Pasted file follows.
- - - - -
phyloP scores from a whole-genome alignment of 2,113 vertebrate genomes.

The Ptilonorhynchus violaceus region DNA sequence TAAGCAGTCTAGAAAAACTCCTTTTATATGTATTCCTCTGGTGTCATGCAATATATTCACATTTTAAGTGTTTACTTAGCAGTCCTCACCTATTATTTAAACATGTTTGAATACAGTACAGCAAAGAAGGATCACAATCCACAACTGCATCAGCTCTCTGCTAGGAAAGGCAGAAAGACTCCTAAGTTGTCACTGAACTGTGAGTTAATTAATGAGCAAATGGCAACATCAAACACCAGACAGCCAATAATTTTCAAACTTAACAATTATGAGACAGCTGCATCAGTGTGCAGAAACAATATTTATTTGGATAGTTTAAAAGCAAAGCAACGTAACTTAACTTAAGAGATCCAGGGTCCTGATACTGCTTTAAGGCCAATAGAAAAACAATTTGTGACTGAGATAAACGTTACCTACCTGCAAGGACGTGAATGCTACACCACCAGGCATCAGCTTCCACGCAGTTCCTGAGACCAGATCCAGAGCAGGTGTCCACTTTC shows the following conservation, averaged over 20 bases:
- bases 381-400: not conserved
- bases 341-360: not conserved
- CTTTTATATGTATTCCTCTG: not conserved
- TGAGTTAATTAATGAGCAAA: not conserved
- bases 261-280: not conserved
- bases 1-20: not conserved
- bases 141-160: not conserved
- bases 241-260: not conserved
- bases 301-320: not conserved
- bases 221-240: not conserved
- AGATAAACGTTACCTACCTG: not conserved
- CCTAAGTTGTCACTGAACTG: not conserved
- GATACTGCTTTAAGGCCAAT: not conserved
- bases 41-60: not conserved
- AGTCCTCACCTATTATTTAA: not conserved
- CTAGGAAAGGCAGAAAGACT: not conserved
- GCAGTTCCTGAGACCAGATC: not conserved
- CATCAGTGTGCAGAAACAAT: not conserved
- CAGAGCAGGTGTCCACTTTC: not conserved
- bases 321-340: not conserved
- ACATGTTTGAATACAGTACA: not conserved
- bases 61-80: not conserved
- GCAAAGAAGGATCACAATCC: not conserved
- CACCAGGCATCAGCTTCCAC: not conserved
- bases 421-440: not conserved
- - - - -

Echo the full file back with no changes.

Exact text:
phyloP scores from a whole-genome alignment of 2,113 vertebrate genomes.

The Ptilonorhynchus violaceus region DNA sequence TAAGCAGTCTAGAAAAACTCCTTTTATATGTATTCCTCTGGTGTCATGCAATATATTCACATTTTAAGTGTTTACTTAGCAGTCCTCACCTATTATTTAAACATGTTTGAATACAGTACAGCAAAGAAGGATCACAATCCACAACTGCATCAGCTCTCTGCTAGGAAAGGCAGAAAGACTCCTAAGTTGTCACTGAACTGTGAGTTAATTAATGAGCAAATGGCAACATCAAACACCAGACAGCCAATAATTTTCAAACTTAACAATTATGAGACAGCTGCATCAGTGTGCAGAAACAATATTTATTTGGATAGTTTAAAAGCAAAGCAACGTAACTTAACTTAAGAGATCCAGGGTCCTGATACTGCTTTAAGGCCAATAGAAAAACAATTTGTGACTGAGATAAACGTTACCTACCTGCAAGGACGTGAATGCTACACCACCAGGCATCAGCTTCCACGCAGTTCCTGAGACCAGATCCAGAGCAGGTGTCCACTTTC shows the following conservation, averaged over 20 bases:
- bases 381-400: not conserved
- bases 341-360: not conserved
- CTTTTATATGTATTCCTCTG: not conserved
- TGAGTTAATTAATGAGCAAA: not conserved
- bases 261-280: not conserved
- bases 1-20: not conserved
- bases 141-160: not conserved
- bases 241-260: not conserved
- bases 301-320: not conserved
- bases 221-240: not conserved
- AGATAAACGTTACCTACCTG: not conserved
- CCTAAGTTGTCACTGAACTG: not conserved
- GATACTGCTTTAAGGCCAAT: not conserved
- bases 41-60: not conserved
- AGTCCTCACCTATTATTTAA: not conserved
- CTAGGAAAGGCAGAAAGACT: not conserved
- GCAGTTCCTGAGACCAGATC: not conserved
- CATCAGTGTGCAGAAACAAT: not conserved
- CAGAGCAGGTGTCCACTTTC: not conserved
- bases 321-340: not conserved
- ACATGTTTGAATACAGTACA: not conserved
- bases 61-80: not conserved
- GCAAAGAAGGATCACAATCC: not conserved
- CACCAGGCATCAGCTTCCAC: not conserved
- bases 421-440: not conserved